Tony Stark's pro-registration forces may have won the Civil War, and it's a way of acknowledging the current status quo in America with the Patriot Act in place. Now, however, it feels like Marvel is saying that when certain freedoms are curtailed, America might as well be dead. I mean, one of their most important characters is wearing the American flag and lying bloodied on courthouse steps, for God's sake. You don't get much more political than that. It may be a little prosaic, but at least it isn't so much about sales as it is ideology.

And Marvel has brought forth some of the best talent in its roster to tell this story. The current Captain America writer Ed Brubaker is probably one of the most well-loved by fandom since Mark Waid, if not more, and I have yet to hear anyone saying anything bad about Steve Epting's moody, stylish art. Marvel's even lined up a miniseries about the reactions of different heroes to Cap's death called Fallen Son, written by Heroes producer/writer Jeph Loeb and drawn by John Cassaday, David Finch, Ed McGuinness, John Romita Jr. and Lienil Yu. It's not as if they're getting by with gimmick covers or pre-sealed bags. Whatever one may feel about this story, at least Marvel's telling it in style.
Right now I love how Marvel is basically wearing its anti-Bush sentiments out on its sleeve. Its staff was actually anti-Bush even when it wasn't fashionable, the only blip being the time some right-wing journalist wrote a propaganda piece for the war in Iraq which they couldn't bring themselves to publish for the longest time and finally ended up printing as a one-shot rather than the originally planned miniseries.

So what's my guess as to how and when they'll bring Cap back? None, really, but maybe they'll bring him back in time for the 2008 elections, or after the mostly-Democrat Congress has impeached Bush, or after America has elected its first woman or black president.

Will I buy this story? I'm not really sure, but I certainly applaud Marvel's decision to print it.

Tuesday, March 06, 2007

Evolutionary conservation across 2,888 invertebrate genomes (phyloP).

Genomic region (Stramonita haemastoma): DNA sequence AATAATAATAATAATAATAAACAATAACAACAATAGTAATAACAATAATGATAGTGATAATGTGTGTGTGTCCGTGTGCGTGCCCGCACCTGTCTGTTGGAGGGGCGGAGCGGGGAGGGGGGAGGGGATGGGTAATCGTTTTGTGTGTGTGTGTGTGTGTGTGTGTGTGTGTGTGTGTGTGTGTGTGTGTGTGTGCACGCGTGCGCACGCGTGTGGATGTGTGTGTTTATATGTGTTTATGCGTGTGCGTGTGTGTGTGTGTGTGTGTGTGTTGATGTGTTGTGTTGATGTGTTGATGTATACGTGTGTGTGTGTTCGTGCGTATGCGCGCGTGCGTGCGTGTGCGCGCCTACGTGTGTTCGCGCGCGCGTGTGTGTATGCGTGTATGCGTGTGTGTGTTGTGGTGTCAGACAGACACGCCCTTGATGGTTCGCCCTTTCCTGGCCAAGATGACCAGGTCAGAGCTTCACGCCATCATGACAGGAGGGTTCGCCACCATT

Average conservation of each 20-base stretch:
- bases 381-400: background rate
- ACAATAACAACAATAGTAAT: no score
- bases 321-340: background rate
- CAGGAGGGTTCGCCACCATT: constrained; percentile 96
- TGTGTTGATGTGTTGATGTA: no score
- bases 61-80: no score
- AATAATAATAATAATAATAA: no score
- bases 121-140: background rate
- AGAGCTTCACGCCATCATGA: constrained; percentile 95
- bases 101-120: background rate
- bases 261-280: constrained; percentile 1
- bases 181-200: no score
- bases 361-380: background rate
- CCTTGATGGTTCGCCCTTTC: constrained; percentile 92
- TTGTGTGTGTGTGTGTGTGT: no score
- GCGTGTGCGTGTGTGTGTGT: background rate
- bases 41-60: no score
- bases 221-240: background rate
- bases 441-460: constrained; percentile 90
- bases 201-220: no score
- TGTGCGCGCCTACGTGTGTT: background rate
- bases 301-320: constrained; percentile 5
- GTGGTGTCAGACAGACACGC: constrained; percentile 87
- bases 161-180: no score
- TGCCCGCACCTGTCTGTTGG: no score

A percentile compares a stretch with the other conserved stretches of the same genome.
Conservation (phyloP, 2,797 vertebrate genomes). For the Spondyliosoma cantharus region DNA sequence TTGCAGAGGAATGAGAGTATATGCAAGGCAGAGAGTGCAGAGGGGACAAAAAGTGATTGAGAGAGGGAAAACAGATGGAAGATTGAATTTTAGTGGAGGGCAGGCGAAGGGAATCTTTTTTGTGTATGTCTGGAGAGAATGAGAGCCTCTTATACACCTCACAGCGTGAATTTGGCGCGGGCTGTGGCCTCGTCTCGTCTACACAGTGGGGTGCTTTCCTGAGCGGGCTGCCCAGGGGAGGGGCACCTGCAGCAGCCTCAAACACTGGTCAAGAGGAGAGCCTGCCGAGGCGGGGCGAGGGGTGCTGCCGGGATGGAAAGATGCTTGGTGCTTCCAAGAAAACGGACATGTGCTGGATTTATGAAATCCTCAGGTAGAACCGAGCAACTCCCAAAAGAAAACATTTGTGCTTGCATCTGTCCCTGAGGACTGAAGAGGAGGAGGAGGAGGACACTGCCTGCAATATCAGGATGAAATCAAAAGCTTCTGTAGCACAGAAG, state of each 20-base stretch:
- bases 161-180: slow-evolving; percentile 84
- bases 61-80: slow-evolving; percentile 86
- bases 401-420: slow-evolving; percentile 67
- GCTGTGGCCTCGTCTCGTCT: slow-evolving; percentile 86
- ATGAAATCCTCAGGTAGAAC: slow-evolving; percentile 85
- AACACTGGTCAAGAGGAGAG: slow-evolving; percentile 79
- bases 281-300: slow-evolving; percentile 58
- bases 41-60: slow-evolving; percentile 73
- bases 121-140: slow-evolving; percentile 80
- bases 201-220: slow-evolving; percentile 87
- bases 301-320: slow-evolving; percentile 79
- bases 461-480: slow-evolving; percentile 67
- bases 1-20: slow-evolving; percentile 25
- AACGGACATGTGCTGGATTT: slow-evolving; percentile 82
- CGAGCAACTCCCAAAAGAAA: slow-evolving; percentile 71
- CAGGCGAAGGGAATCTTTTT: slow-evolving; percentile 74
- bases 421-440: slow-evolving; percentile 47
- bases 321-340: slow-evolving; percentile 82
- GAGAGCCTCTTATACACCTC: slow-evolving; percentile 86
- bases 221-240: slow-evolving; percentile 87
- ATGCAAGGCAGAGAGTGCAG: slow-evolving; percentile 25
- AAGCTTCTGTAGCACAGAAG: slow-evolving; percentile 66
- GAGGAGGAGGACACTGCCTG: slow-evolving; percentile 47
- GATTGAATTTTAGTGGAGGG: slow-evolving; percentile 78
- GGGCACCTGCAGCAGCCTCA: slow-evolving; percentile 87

Getting the Big Boys to Pay.

Oddly enough, my new hobby, collecting diecast cars, has even helped enlighten me on how incredibly stupid car companies, particularly American car companies, are.

As a collector, I have found myself gravitating towards the Ford Mustang. Old and new, they comprise a big chunk of my collection, to the extent that I have more Mustangs than any other single type of car. It's the icon I'm drawn to, really, more than anything else.

In my excitement over this particular make of car, I read a bit about them on the internet and watched some youtube videos of my favorite show, Top Gear in which the new Mustang was reviewed. Predictably, the Mustang was lambasted by the show's hosts in view of its poor handling. The same went for the Shelby GT500, the 2007 version of the legendary 1967 Shelby GT500; its poor handling caused a couple of reviewers to give it the thumbs down.

What bothered, me, however, was not the bad review, but a certain technical detail about the car, namely that it employed a live axle, which means that instead of rear-wheel independent suspension, which is what most current performance cars (and most passenger cars for that matter) employ, both its rear wheels turn on a solid metal rod.

Ford and legendary Mustang Tuner Carroll Shelby have defended the decision to deprive what is currently their flagship muscle car of the best technology available, stating that to put in this system would have made the car more expensive by about 5000 dollars and that the handling would not have significantly improved anyway (the latter of which I severely doubt).

It's not like I would ever buy this car anyway, but I was intrigued, so I dug a little deeper and learned what the ultimate cause for the cost-cutting was: Ford is basically in deep shit, having posted its biggest financial loss in years.

Like the other big two car manufacturers, Dodge and General Motors, Ford's primary lines of vehicles are its big, stupid, gas-guzzling SUVs and its pickup trucks, which basically panders to big, stupid Republicans. As is the case with so much else, Americans just have to do everything in ridiculous excess. What do you expect out of a nation where "food fights" are a staple in many of its slapstick comedies?